More holiday photos - yah! Today's selection seem to be primarily water scenes. Boat scenes to be more specific. All but the last one which sort of.... isn't a boat scene.
I said we'd moved on from Bath, but I was wrong. One more picture. This image's middle name is peaceful. Yep, Image P. River. That's it's name.
Now, we're in Conwy, Wales. Their harbor was torn up, in the process of being remodeled, redesigned, reconstructed - whatever it is you do to a harbor. A number of locals apologized for the less then picturesque mess. And parts of it were indeed a mess - large earth moving equipment laying about, piles of broken concrete. But no matter, we found plenty of great images to try to capture and bring home with us. I adore the splotches of red in the photo above.
Here's another one with a nice red boat for focus, and lovely dabs of blue throughout as well.
I took this picture from high above on the city wall. Conwy is an ancient walled city, most of the wall is still standing and, if you don't suffer terribly from vertigo, can be walked. There's also a mighty fine castle, one of a string of them the English king Edward the I built along the northern Welsh coastline, the point being to rub it in that he had conquered Wales. It's actually much higher up then this picture would imply, I used the handy telephoto capabilities to get this shot. It was a lovely hodge podge of beached water craft and I had a difficult time getting a shot I liked, particularly with William restless and telling me to hurry up. If I had unlimited digital memory, I would have simply snapped off several dozen shots and sorted it out later.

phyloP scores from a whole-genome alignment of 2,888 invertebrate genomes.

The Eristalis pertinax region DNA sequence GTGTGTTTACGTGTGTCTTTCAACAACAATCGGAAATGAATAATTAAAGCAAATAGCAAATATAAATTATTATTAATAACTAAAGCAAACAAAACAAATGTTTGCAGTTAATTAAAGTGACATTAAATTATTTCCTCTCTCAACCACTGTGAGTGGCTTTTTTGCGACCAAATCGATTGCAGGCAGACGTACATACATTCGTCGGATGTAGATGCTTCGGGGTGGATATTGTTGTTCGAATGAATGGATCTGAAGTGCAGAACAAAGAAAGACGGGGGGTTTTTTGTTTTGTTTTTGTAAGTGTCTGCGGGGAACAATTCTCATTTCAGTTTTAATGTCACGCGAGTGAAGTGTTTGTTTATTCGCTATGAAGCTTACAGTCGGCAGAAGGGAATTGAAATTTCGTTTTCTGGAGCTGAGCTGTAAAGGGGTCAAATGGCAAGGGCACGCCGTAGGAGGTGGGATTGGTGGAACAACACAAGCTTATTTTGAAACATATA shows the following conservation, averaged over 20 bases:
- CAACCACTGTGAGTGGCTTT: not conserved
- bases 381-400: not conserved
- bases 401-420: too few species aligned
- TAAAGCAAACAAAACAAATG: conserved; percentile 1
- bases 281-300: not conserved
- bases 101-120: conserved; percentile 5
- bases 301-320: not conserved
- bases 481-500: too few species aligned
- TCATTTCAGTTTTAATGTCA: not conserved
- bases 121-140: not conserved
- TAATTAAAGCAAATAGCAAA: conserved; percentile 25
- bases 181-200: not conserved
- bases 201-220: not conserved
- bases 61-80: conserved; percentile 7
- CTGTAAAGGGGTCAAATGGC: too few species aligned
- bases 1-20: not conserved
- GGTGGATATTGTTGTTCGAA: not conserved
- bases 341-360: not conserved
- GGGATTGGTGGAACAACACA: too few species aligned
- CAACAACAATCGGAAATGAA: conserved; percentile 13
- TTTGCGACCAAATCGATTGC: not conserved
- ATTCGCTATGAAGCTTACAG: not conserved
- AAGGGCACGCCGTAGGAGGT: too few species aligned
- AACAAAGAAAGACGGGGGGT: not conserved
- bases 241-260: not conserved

Look, no boats. No water. This is part of the wall from the around the land side on the outside, looking up. This particular area was a sort of bike path and playing fields for the community, this abandoned apple orchard hugged the old stones. I doubt the orchard is as ancient as the wall, in fact it's probably not possible, although I suppose it could be the descendants of a line of apple trees that have grown here through the ages. How long do apple trees live? But I still imagined young maidens wandering through this orchard long ago when it was tended and tidy. Maybe picnicking, their embroidery brought along to work on while enjoying a sunny day. Maybe a clandestine walk with some dashing knight. While we were there, however, the only people we saw in the orchard were a couple of teens and a woman and her terriers.